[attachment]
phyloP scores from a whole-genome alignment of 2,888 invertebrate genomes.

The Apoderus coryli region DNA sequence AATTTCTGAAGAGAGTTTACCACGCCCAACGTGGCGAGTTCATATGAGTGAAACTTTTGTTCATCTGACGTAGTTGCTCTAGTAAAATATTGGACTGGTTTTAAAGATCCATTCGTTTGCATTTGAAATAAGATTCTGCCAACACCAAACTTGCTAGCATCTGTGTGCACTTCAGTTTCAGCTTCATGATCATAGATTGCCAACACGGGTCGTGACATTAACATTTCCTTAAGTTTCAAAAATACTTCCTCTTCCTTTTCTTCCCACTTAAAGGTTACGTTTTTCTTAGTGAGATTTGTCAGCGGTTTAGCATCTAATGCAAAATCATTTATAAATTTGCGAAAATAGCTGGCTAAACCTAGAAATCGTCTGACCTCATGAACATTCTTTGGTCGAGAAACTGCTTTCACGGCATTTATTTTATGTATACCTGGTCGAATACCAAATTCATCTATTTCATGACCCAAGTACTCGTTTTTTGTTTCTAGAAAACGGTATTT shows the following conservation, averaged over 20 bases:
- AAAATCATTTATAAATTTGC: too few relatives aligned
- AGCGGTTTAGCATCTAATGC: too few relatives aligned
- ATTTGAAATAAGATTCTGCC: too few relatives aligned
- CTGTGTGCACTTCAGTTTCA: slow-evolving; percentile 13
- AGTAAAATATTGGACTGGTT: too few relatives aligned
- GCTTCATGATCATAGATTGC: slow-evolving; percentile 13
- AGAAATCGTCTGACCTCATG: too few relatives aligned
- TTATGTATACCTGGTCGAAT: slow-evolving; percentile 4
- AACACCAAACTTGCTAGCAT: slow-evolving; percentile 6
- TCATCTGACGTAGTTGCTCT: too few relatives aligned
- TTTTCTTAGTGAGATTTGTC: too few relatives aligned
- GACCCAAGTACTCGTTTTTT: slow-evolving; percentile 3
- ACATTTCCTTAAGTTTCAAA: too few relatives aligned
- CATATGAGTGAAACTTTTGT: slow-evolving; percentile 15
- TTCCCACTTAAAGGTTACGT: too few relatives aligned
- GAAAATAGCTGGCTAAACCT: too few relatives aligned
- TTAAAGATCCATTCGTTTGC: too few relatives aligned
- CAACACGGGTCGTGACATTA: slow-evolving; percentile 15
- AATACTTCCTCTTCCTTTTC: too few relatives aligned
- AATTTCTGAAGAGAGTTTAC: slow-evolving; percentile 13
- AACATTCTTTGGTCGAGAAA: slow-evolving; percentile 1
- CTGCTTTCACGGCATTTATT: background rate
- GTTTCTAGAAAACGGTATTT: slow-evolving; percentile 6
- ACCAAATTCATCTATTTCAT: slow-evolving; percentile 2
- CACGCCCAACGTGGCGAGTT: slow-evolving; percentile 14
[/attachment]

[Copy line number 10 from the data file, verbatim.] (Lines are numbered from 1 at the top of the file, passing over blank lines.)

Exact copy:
- TTATGTATACCTGGTCGAAT: slow-evolving; percentile 4